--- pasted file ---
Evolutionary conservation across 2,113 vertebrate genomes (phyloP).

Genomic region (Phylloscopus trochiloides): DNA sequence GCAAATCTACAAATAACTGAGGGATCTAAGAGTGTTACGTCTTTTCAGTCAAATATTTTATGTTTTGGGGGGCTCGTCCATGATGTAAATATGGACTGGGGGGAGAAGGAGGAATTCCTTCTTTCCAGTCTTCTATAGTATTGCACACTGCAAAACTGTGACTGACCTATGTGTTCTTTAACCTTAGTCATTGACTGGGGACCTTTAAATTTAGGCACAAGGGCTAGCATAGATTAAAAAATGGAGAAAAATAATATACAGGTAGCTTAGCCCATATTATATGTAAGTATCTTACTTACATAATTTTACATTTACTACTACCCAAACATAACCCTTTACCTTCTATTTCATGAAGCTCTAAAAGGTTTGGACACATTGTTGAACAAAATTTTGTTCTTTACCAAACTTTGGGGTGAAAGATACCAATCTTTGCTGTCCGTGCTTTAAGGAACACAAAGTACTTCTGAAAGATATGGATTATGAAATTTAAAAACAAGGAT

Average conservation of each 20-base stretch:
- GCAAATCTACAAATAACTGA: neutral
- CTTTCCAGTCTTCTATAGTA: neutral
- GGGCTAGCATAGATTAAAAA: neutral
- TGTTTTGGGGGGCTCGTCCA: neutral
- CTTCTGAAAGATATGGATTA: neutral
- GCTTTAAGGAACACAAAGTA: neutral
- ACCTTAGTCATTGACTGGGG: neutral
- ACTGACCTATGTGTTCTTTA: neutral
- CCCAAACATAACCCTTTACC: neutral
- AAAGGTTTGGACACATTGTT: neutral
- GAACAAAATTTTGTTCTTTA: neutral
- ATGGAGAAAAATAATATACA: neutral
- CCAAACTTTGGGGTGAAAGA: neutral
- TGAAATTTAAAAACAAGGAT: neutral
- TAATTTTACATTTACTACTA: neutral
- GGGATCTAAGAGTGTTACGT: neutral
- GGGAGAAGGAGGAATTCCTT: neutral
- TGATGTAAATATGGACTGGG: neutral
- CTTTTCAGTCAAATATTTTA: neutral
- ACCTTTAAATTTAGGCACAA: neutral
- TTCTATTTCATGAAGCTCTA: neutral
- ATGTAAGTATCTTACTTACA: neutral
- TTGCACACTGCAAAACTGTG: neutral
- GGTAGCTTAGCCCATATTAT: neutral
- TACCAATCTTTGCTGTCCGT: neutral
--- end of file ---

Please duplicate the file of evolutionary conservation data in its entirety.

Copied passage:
Evolutionary conservation across 2,113 vertebrate genomes (phyloP).

Genomic region (Phylloscopus trochiloides): DNA sequence GCAAATCTACAAATAACTGAGGGATCTAAGAGTGTTACGTCTTTTCAGTCAAATATTTTATGTTTTGGGGGGCTCGTCCATGATGTAAATATGGACTGGGGGGAGAAGGAGGAATTCCTTCTTTCCAGTCTTCTATAGTATTGCACACTGCAAAACTGTGACTGACCTATGTGTTCTTTAACCTTAGTCATTGACTGGGGACCTTTAAATTTAGGCACAAGGGCTAGCATAGATTAAAAAATGGAGAAAAATAATATACAGGTAGCTTAGCCCATATTATATGTAAGTATCTTACTTACATAATTTTACATTTACTACTACCCAAACATAACCCTTTACCTTCTATTTCATGAAGCTCTAAAAGGTTTGGACACATTGTTGAACAAAATTTTGTTCTTTACCAAACTTTGGGGTGAAAGATACCAATCTTTGCTGTCCGTGCTTTAAGGAACACAAAGTACTTCTGAAAGATATGGATTATGAAATTTAAAAACAAGGAT

Average conservation of each 20-base stretch:
- GCAAATCTACAAATAACTGA: neutral
- CTTTCCAGTCTTCTATAGTA: neutral
- GGGCTAGCATAGATTAAAAA: neutral
- TGTTTTGGGGGGCTCGTCCA: neutral
- CTTCTGAAAGATATGGATTA: neutral
- GCTTTAAGGAACACAAAGTA: neutral
- ACCTTAGTCATTGACTGGGG: neutral
- ACTGACCTATGTGTTCTTTA: neutral
- CCCAAACATAACCCTTTACC: neutral
- AAAGGTTTGGACACATTGTT: neutral
- GAACAAAATTTTGTTCTTTA: neutral
- ATGGAGAAAAATAATATACA: neutral
- CCAAACTTTGGGGTGAAAGA: neutral
- TGAAATTTAAAAACAAGGAT: neutral
- TAATTTTACATTTACTACTA: neutral
- GGGATCTAAGAGTGTTACGT: neutral
- GGGAGAAGGAGGAATTCCTT: neutral
- TGATGTAAATATGGACTGGG: neutral
- CTTTTCAGTCAAATATTTTA: neutral
- ACCTTTAAATTTAGGCACAA: neutral
- TTCTATTTCATGAAGCTCTA: neutral
- ATGTAAGTATCTTACTTACA: neutral
- TTGCACACTGCAAAACTGTG: neutral
- GGTAGCTTAGCCCATATTAT: neutral
- TACCAATCTTTGCTGTCCGT: neutral